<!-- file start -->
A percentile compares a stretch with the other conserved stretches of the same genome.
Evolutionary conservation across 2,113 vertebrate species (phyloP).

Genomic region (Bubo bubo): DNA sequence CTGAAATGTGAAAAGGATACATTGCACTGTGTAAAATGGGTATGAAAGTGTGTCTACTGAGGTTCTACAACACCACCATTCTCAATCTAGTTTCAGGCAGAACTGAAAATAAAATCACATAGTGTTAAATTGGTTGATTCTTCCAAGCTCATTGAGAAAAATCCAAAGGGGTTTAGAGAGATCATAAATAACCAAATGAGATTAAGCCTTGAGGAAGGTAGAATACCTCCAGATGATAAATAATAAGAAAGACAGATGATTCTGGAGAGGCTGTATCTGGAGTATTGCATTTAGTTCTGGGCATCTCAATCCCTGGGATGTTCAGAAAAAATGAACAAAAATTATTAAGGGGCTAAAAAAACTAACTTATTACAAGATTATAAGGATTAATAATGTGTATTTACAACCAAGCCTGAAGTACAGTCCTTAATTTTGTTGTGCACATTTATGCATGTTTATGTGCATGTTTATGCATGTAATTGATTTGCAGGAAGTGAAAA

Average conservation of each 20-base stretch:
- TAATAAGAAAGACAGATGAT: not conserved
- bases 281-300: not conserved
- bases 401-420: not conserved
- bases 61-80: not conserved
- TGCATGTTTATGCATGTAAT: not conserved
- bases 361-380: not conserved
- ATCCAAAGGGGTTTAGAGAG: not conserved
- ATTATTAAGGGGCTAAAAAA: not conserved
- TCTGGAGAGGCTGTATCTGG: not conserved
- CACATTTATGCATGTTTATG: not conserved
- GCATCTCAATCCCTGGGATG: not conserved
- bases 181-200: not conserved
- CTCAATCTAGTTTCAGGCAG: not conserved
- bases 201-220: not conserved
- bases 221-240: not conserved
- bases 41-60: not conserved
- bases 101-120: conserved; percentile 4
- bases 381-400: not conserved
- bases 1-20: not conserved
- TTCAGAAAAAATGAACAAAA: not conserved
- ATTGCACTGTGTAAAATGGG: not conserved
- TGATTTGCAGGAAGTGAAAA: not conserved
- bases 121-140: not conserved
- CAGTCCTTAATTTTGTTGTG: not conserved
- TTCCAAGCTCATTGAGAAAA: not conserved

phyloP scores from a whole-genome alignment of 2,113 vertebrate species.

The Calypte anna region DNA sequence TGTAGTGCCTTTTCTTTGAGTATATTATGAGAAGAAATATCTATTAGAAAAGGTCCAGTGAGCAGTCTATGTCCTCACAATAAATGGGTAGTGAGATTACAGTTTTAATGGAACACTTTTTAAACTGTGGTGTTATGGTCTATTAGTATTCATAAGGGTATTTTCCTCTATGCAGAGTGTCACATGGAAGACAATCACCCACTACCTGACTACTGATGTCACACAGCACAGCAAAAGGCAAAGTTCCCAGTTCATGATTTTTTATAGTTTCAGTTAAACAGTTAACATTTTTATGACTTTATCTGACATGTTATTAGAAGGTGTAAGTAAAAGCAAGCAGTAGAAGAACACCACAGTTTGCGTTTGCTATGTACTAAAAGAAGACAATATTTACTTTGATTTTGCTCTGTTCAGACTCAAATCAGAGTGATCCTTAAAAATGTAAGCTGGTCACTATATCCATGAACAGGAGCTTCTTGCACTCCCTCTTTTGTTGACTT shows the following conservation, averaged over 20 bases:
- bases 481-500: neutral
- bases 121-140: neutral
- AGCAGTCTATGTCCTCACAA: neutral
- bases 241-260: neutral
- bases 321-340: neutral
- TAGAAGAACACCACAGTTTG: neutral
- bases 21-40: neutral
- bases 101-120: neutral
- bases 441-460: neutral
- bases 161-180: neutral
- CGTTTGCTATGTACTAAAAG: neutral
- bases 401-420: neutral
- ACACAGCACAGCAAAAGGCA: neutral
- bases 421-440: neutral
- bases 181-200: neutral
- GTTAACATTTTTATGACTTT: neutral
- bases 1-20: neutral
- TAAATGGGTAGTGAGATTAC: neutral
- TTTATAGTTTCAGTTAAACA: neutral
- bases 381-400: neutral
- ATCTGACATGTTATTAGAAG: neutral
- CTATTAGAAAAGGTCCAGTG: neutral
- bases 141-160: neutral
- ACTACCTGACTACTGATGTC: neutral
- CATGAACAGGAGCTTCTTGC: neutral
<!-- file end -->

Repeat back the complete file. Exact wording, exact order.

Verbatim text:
A percentile compares a stretch with the other conserved stretches of the same genome.
Evolutionary conservation across 2,113 vertebrate species (phyloP).

Genomic region (Bubo bubo): DNA sequence CTGAAATGTGAAAAGGATACATTGCACTGTGTAAAATGGGTATGAAAGTGTGTCTACTGAGGTTCTACAACACCACCATTCTCAATCTAGTTTCAGGCAGAACTGAAAATAAAATCACATAGTGTTAAATTGGTTGATTCTTCCAAGCTCATTGAGAAAAATCCAAAGGGGTTTAGAGAGATCATAAATAACCAAATGAGATTAAGCCTTGAGGAAGGTAGAATACCTCCAGATGATAAATAATAAGAAAGACAGATGATTCTGGAGAGGCTGTATCTGGAGTATTGCATTTAGTTCTGGGCATCTCAATCCCTGGGATGTTCAGAAAAAATGAACAAAAATTATTAAGGGGCTAAAAAAACTAACTTATTACAAGATTATAAGGATTAATAATGTGTATTTACAACCAAGCCTGAAGTACAGTCCTTAATTTTGTTGTGCACATTTATGCATGTTTATGTGCATGTTTATGCATGTAATTGATTTGCAGGAAGTGAAAA

Average conservation of each 20-base stretch:
- TAATAAGAAAGACAGATGAT: not conserved
- bases 281-300: not conserved
- bases 401-420: not conserved
- bases 61-80: not conserved
- TGCATGTTTATGCATGTAAT: not conserved
- bases 361-380: not conserved
- ATCCAAAGGGGTTTAGAGAG: not conserved
- ATTATTAAGGGGCTAAAAAA: not conserved
- TCTGGAGAGGCTGTATCTGG: not conserved
- CACATTTATGCATGTTTATG: not conserved
- GCATCTCAATCCCTGGGATG: not conserved
- bases 181-200: not conserved
- CTCAATCTAGTTTCAGGCAG: not conserved
- bases 201-220: not conserved
- bases 221-240: not conserved
- bases 41-60: not conserved
- bases 101-120: conserved; percentile 4
- bases 381-400: not conserved
- bases 1-20: not conserved
- TTCAGAAAAAATGAACAAAA: not conserved
- ATTGCACTGTGTAAAATGGG: not conserved
- TGATTTGCAGGAAGTGAAAA: not conserved
- bases 121-140: not conserved
- CAGTCCTTAATTTTGTTGTG: not conserved
- TTCCAAGCTCATTGAGAAAA: not conserved

phyloP scores from a whole-genome alignment of 2,113 vertebrate species.

The Calypte anna region DNA sequence TGTAGTGCCTTTTCTTTGAGTATATTATGAGAAGAAATATCTATTAGAAAAGGTCCAGTGAGCAGTCTATGTCCTCACAATAAATGGGTAGTGAGATTACAGTTTTAATGGAACACTTTTTAAACTGTGGTGTTATGGTCTATTAGTATTCATAAGGGTATTTTCCTCTATGCAGAGTGTCACATGGAAGACAATCACCCACTACCTGACTACTGATGTCACACAGCACAGCAAAAGGCAAAGTTCCCAGTTCATGATTTTTTATAGTTTCAGTTAAACAGTTAACATTTTTATGACTTTATCTGACATGTTATTAGAAGGTGTAAGTAAAAGCAAGCAGTAGAAGAACACCACAGTTTGCGTTTGCTATGTACTAAAAGAAGACAATATTTACTTTGATTTTGCTCTGTTCAGACTCAAATCAGAGTGATCCTTAAAAATGTAAGCTGGTCACTATATCCATGAACAGGAGCTTCTTGCACTCCCTCTTTTGTTGACTT shows the following conservation, averaged over 20 bases:
- bases 481-500: neutral
- bases 121-140: neutral
- AGCAGTCTATGTCCTCACAA: neutral
- bases 241-260: neutral
- bases 321-340: neutral
- TAGAAGAACACCACAGTTTG: neutral
- bases 21-40: neutral
- bases 101-120: neutral
- bases 441-460: neutral
- bases 161-180: neutral
- CGTTTGCTATGTACTAAAAG: neutral
- bases 401-420: neutral
- ACACAGCACAGCAAAAGGCA: neutral
- bases 421-440: neutral
- bases 181-200: neutral
- GTTAACATTTTTATGACTTT: neutral
- bases 1-20: neutral
- TAAATGGGTAGTGAGATTAC: neutral
- TTTATAGTTTCAGTTAAACA: neutral
- bases 381-400: neutral
- ATCTGACATGTTATTAGAAG: neutral
- CTATTAGAAAAGGTCCAGTG: neutral
- bases 141-160: neutral
- ACTACCTGACTACTGATGTC: neutral
- CATGAACAGGAGCTTCTTGC: neutral